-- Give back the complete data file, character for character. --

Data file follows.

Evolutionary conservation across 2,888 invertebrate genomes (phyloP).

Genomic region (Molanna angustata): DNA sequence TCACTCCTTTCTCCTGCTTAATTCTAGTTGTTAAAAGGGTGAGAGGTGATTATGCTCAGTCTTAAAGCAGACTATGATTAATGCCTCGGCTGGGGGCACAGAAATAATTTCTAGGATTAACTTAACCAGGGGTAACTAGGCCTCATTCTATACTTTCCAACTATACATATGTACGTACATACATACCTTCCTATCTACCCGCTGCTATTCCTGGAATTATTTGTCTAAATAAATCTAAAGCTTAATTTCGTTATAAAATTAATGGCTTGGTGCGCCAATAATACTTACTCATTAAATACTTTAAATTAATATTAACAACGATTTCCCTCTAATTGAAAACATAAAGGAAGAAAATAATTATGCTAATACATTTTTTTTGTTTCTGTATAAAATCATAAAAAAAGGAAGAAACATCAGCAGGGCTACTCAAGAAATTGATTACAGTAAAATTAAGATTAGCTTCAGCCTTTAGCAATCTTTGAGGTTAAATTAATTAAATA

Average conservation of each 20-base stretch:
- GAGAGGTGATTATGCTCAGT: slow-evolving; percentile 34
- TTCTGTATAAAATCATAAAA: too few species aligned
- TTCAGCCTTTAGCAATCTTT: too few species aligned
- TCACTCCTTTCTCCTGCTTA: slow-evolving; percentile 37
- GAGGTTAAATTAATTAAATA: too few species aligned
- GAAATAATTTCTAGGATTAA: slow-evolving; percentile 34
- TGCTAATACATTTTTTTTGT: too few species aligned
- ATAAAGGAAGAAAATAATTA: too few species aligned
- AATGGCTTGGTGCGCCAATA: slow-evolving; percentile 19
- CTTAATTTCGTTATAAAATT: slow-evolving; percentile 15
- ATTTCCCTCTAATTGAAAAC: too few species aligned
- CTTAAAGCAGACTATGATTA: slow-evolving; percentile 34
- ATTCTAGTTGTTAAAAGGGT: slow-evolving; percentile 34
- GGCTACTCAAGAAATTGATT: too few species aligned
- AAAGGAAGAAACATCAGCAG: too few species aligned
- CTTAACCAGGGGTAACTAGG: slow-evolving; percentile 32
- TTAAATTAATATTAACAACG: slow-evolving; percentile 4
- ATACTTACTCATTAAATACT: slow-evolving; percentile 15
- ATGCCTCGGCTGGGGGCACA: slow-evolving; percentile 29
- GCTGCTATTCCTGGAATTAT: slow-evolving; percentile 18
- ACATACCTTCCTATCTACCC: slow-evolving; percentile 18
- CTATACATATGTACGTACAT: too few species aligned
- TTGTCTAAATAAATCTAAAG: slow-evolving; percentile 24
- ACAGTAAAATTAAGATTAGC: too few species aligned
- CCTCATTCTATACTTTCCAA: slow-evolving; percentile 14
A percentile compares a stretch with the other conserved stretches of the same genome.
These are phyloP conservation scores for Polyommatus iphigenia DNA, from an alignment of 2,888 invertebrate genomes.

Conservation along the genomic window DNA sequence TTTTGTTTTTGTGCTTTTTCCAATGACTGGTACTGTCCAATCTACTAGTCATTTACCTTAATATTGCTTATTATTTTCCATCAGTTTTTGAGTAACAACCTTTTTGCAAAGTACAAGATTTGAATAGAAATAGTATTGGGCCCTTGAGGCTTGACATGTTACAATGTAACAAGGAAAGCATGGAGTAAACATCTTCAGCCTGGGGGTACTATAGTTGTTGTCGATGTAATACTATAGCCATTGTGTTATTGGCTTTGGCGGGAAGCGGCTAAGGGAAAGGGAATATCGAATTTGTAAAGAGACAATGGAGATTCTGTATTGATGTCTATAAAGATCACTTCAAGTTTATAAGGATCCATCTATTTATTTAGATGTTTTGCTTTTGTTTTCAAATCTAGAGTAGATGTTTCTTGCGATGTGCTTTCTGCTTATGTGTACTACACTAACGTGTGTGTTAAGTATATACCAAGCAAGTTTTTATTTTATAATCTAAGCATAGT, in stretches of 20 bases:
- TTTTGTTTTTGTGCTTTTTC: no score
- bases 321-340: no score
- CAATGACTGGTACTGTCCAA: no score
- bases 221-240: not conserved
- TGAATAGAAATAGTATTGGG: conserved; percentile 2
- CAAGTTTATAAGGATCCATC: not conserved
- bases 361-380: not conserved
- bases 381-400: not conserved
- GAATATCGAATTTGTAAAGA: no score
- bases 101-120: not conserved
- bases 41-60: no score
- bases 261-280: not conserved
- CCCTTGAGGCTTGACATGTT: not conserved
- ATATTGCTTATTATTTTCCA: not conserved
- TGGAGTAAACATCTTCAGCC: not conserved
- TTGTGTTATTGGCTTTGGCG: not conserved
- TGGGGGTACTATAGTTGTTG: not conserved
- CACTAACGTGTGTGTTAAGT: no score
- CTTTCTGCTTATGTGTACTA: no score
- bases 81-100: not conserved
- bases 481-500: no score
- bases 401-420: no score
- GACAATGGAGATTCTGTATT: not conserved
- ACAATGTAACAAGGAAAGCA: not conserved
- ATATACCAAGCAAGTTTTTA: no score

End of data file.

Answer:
Evolutionary conservation across 2,888 invertebrate genomes (phyloP).

Genomic region (Molanna angustata): DNA sequence TCACTCCTTTCTCCTGCTTAATTCTAGTTGTTAAAAGGGTGAGAGGTGATTATGCTCAGTCTTAAAGCAGACTATGATTAATGCCTCGGCTGGGGGCACAGAAATAATTTCTAGGATTAACTTAACCAGGGGTAACTAGGCCTCATTCTATACTTTCCAACTATACATATGTACGTACATACATACCTTCCTATCTACCCGCTGCTATTCCTGGAATTATTTGTCTAAATAAATCTAAAGCTTAATTTCGTTATAAAATTAATGGCTTGGTGCGCCAATAATACTTACTCATTAAATACTTTAAATTAATATTAACAACGATTTCCCTCTAATTGAAAACATAAAGGAAGAAAATAATTATGCTAATACATTTTTTTTGTTTCTGTATAAAATCATAAAAAAAGGAAGAAACATCAGCAGGGCTACTCAAGAAATTGATTACAGTAAAATTAAGATTAGCTTCAGCCTTTAGCAATCTTTGAGGTTAAATTAATTAAATA

Average conservation of each 20-base stretch:
- GAGAGGTGATTATGCTCAGT: slow-evolving; percentile 34
- TTCTGTATAAAATCATAAAA: too few species aligned
- TTCAGCCTTTAGCAATCTTT: too few species aligned
- TCACTCCTTTCTCCTGCTTA: slow-evolving; percentile 37
- GAGGTTAAATTAATTAAATA: too few species aligned
- GAAATAATTTCTAGGATTAA: slow-evolving; percentile 34
- TGCTAATACATTTTTTTTGT: too few species aligned
- ATAAAGGAAGAAAATAATTA: too few species aligned
- AATGGCTTGGTGCGCCAATA: slow-evolving; percentile 19
- CTTAATTTCGTTATAAAATT: slow-evolving; percentile 15
- ATTTCCCTCTAATTGAAAAC: too few species aligned
- CTTAAAGCAGACTATGATTA: slow-evolving; percentile 34
- ATTCTAGTTGTTAAAAGGGT: slow-evolving; percentile 34
- GGCTACTCAAGAAATTGATT: too few species aligned
- AAAGGAAGAAACATCAGCAG: too few species aligned
- CTTAACCAGGGGTAACTAGG: slow-evolving; percentile 32
- TTAAATTAATATTAACAACG: slow-evolving; percentile 4
- ATACTTACTCATTAAATACT: slow-evolving; percentile 15
- ATGCCTCGGCTGGGGGCACA: slow-evolving; percentile 29
- GCTGCTATTCCTGGAATTAT: slow-evolving; percentile 18
- ACATACCTTCCTATCTACCC: slow-evolving; percentile 18
- CTATACATATGTACGTACAT: too few species aligned
- TTGTCTAAATAAATCTAAAG: slow-evolving; percentile 24
- ACAGTAAAATTAAGATTAGC: too few species aligned
- CCTCATTCTATACTTTCCAA: slow-evolving; percentile 14
A percentile compares a stretch with the other conserved stretches of the same genome.
These are phyloP conservation scores for Polyommatus iphigenia DNA, from an alignment of 2,888 invertebrate genomes.

Conservation along the genomic window DNA sequence TTTTGTTTTTGTGCTTTTTCCAATGACTGGTACTGTCCAATCTACTAGTCATTTACCTTAATATTGCTTATTATTTTCCATCAGTTTTTGAGTAACAACCTTTTTGCAAAGTACAAGATTTGAATAGAAATAGTATTGGGCCCTTGAGGCTTGACATGTTACAATGTAACAAGGAAAGCATGGAGTAAACATCTTCAGCCTGGGGGTACTATAGTTGTTGTCGATGTAATACTATAGCCATTGTGTTATTGGCTTTGGCGGGAAGCGGCTAAGGGAAAGGGAATATCGAATTTGTAAAGAGACAATGGAGATTCTGTATTGATGTCTATAAAGATCACTTCAAGTTTATAAGGATCCATCTATTTATTTAGATGTTTTGCTTTTGTTTTCAAATCTAGAGTAGATGTTTCTTGCGATGTGCTTTCTGCTTATGTGTACTACACTAACGTGTGTGTTAAGTATATACCAAGCAAGTTTTTATTTTATAATCTAAGCATAGT, in stretches of 20 bases:
- TTTTGTTTTTGTGCTTTTTC: no score
- bases 321-340: no score
- CAATGACTGGTACTGTCCAA: no score
- bases 221-240: not conserved
- TGAATAGAAATAGTATTGGG: conserved; percentile 2
- CAAGTTTATAAGGATCCATC: not conserved
- bases 361-380: not conserved
- bases 381-400: not conserved
- GAATATCGAATTTGTAAAGA: no score
- bases 101-120: not conserved
- bases 41-60: no score
- bases 261-280: not conserved
- CCCTTGAGGCTTGACATGTT: not conserved
- ATATTGCTTATTATTTTCCA: not conserved
- TGGAGTAAACATCTTCAGCC: not conserved
- TTGTGTTATTGGCTTTGGCG: not conserved
- TGGGGGTACTATAGTTGTTG: not conserved
- CACTAACGTGTGTGTTAAGT: no score
- CTTTCTGCTTATGTGTACTA: no score
- bases 81-100: not conserved
- bases 481-500: no score
- bases 401-420: no score
- GACAATGGAGATTCTGTATT: not conserved
- ACAATGTAACAAGGAAAGCA: not conserved
- ATATACCAAGCAAGTTTTTA: no score